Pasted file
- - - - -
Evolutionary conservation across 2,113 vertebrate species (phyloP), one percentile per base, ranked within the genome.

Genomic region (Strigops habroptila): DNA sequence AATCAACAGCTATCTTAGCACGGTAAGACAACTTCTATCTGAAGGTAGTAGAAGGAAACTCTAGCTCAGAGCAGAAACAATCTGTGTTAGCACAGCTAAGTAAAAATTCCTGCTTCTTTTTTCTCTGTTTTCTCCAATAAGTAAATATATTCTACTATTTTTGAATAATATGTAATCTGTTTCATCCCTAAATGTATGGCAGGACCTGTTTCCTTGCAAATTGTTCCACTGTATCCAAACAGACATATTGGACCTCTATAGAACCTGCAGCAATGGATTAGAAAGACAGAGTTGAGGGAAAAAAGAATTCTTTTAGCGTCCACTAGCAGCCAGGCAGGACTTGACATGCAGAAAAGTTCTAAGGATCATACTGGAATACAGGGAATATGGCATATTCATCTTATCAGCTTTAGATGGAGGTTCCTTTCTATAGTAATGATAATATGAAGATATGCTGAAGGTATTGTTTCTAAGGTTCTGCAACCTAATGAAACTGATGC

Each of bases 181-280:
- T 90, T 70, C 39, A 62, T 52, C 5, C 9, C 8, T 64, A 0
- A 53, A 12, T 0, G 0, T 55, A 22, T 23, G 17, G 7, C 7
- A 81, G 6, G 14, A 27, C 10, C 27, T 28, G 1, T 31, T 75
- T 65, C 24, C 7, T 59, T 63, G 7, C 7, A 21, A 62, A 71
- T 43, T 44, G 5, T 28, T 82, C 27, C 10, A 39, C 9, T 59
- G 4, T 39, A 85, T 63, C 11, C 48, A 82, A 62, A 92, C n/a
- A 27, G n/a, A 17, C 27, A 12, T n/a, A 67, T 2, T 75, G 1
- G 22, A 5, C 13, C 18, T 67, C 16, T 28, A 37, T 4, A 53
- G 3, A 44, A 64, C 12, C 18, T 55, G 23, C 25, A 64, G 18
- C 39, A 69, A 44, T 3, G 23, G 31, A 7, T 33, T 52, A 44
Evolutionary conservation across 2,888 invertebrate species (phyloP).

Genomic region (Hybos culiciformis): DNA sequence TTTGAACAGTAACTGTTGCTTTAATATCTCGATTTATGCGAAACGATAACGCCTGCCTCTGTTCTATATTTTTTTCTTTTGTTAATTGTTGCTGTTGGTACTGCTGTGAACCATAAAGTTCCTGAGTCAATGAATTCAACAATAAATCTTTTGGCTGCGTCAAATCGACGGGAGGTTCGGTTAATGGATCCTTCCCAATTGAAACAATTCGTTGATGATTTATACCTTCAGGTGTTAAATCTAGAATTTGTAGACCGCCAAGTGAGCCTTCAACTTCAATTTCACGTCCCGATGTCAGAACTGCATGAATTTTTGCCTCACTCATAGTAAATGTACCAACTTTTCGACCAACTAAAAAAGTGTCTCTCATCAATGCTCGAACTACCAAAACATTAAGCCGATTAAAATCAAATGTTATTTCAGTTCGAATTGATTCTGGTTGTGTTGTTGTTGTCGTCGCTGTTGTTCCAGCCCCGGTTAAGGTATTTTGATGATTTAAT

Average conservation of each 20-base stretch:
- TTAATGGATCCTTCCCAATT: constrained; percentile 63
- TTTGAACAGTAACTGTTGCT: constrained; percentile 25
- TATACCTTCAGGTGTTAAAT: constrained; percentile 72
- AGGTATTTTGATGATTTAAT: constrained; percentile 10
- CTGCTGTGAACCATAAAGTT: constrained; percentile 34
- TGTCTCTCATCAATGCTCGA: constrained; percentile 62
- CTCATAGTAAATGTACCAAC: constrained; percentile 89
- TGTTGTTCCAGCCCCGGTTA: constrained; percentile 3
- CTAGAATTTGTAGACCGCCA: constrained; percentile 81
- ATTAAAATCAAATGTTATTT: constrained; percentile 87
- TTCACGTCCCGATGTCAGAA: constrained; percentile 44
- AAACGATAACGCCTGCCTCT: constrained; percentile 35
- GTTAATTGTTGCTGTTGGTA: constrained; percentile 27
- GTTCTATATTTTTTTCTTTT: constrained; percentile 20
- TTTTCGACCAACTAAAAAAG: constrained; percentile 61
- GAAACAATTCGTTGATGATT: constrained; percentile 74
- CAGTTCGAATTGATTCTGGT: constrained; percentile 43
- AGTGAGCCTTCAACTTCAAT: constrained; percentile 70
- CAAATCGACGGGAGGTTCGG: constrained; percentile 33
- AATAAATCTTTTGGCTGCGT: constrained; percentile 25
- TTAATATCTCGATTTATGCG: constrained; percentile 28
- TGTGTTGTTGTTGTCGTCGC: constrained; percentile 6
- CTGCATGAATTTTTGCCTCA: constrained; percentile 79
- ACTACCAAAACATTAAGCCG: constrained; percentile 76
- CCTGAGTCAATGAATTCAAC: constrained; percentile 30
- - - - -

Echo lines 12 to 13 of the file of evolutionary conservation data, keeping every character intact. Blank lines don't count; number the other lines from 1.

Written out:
- G 3, A 44, A 64, C 12, C 18, T 55, G 23, C 25, A 64, G 18
- C 39, A 69, A 44, T 3, G 23, G 31, A 7, T 33, T 52, A 44